Instead, he lived long enough to see the movie versions of X-Men and Spider-Man, followed by the apotheosis of the Marvel Universe. And it’s easy to see the difference between Campbell and Lee as partially a matter of longevity. If Campbell had lived to be the same age, he would have died in 2005, which is a truly staggering thought. I have trouble imagining what science fiction would have been like if he had stuck around for three more decades, even from the sidelines. (It isn’t hard to believe that he might have remained a fixture at conventions. The writer and scholar James Gunn—not to be confused with the director of Guardians of the Galaxy—is almost exactly Stan Lee’s age, and I sat down to chat with him at Worldcon two years ago.) Of course, Campbell was already estranged from many writers and fans at the time of his death, and unlike Lee, he was more than willing to alienate a lot of his readers. It seems unlikely that he would have been forgiven for his mistakes, as Lee was, simply out of the affection in which he was held. If anything, his death may have postponed the reckoning with his racism, and its impact on the genre, that otherwise might have taken place during his lifetime. But the differences also run deeper. When you look at the world in which we live today, it might seem obvious that Lee’s comics won out over Campbell’s stories, at least when measured by their box office and cultural impact. The final installment in E.E. Smith’s Galactic Patrol was published just a few months before the debut of a character created by the science fiction fans Jerry Siegel and Joe Shuster, but you still see kids dressed up as Superman, not the Gray Lensman. That may seem inevitable now, but it could easily have gone the other way. The story of how this happened is a complicated one, and Lee played a huge part in it, along with many others. His death, like Campbell’s, marks the end of an era. And it may only be now that we can start to figure out what it all really meant.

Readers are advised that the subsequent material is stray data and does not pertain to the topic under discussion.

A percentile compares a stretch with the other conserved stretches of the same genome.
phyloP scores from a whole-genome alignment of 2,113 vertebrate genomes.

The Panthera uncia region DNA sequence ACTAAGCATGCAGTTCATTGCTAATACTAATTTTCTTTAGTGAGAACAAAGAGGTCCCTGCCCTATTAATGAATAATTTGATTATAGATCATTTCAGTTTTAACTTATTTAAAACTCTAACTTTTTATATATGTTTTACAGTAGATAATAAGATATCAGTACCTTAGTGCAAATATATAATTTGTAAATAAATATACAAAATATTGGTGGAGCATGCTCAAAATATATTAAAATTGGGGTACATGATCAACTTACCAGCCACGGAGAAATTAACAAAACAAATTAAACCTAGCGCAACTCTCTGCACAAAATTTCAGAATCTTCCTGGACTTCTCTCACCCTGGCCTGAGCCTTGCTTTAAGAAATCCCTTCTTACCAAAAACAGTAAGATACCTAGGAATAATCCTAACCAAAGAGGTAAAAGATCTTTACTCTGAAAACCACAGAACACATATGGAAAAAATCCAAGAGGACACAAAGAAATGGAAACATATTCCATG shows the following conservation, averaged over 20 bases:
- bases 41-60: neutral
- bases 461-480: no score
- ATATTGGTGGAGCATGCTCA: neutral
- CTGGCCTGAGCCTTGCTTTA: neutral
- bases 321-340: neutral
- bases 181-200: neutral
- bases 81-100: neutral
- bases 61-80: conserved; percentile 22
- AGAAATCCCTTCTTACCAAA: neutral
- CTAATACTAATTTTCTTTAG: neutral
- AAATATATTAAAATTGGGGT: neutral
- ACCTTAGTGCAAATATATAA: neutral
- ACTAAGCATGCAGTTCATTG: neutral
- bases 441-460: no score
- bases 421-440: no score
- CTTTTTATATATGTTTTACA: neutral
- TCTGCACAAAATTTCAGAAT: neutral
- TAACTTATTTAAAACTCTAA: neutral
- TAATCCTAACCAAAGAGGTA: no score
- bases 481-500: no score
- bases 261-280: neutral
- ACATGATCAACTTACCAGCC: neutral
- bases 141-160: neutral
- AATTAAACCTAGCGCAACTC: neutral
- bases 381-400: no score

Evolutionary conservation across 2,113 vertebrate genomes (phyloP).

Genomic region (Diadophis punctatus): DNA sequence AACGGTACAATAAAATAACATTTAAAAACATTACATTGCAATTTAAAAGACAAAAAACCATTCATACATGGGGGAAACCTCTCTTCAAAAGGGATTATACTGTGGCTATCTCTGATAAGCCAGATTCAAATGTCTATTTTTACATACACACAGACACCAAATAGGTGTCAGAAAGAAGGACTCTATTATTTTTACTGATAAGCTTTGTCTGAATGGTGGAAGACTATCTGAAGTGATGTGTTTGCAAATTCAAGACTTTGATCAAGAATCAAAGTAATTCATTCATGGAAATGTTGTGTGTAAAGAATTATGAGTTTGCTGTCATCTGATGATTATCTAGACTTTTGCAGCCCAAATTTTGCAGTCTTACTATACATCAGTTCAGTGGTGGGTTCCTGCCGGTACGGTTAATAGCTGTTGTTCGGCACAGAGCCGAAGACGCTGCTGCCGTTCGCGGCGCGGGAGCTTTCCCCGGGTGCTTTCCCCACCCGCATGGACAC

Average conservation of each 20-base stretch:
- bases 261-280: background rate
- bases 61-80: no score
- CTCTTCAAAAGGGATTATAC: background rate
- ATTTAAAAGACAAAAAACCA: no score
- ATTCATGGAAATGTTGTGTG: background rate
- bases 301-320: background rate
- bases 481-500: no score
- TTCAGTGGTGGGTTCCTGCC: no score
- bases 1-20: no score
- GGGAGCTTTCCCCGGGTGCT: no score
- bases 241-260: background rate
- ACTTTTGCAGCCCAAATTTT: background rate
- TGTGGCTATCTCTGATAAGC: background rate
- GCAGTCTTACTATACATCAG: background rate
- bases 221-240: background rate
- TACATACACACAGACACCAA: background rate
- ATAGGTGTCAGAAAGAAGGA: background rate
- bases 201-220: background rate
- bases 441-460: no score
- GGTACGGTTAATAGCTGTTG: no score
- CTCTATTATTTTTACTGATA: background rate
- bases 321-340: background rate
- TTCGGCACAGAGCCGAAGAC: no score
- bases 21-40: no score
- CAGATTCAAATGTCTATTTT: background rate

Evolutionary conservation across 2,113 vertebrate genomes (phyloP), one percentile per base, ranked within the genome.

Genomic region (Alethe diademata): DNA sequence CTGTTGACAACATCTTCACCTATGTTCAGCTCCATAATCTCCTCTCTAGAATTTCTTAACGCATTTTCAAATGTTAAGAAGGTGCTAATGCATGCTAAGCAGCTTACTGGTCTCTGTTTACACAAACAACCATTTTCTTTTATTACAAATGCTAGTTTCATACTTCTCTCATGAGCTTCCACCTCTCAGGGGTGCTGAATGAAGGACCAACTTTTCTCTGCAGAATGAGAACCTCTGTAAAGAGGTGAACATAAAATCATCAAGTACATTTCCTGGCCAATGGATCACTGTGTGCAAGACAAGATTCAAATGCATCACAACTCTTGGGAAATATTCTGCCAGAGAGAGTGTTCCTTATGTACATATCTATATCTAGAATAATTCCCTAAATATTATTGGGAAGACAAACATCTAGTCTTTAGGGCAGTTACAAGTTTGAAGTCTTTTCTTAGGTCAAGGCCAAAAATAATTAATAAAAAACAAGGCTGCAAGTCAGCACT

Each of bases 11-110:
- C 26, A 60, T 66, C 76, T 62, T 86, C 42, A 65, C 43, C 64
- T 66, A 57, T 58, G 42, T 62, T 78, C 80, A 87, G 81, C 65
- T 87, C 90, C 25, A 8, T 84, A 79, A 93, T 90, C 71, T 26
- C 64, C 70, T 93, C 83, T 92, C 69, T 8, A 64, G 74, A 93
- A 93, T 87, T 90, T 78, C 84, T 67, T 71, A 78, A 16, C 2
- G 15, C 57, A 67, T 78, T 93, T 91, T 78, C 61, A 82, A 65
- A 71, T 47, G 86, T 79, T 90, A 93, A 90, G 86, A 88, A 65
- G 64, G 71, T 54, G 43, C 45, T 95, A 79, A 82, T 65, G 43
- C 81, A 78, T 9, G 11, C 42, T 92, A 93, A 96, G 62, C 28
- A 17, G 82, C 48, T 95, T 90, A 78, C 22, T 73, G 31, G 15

Children of the Lens

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During World War II, as the use of radar became widespread in battle, the U.S. Navy introduced the Combat Information Center, a shipboard tactical room with maps, consoles, and screens of the kind that we’ve all seen in television and the movies. At the time, though, it was like something out of science fiction, and in fact, back in 1939, E.E. “Doc” Smith had described a very similar display in the serial Gray Lensman:

Red lights are fleets already in motion…Greens are fleets still at their bases. Ambers are the planets the greens took off from…The white star is us, the Directrix. That violet cross way over there is Jalte’s planet, our first objective. The pink comets are our free planets, their tails showing their intrinsic velocities.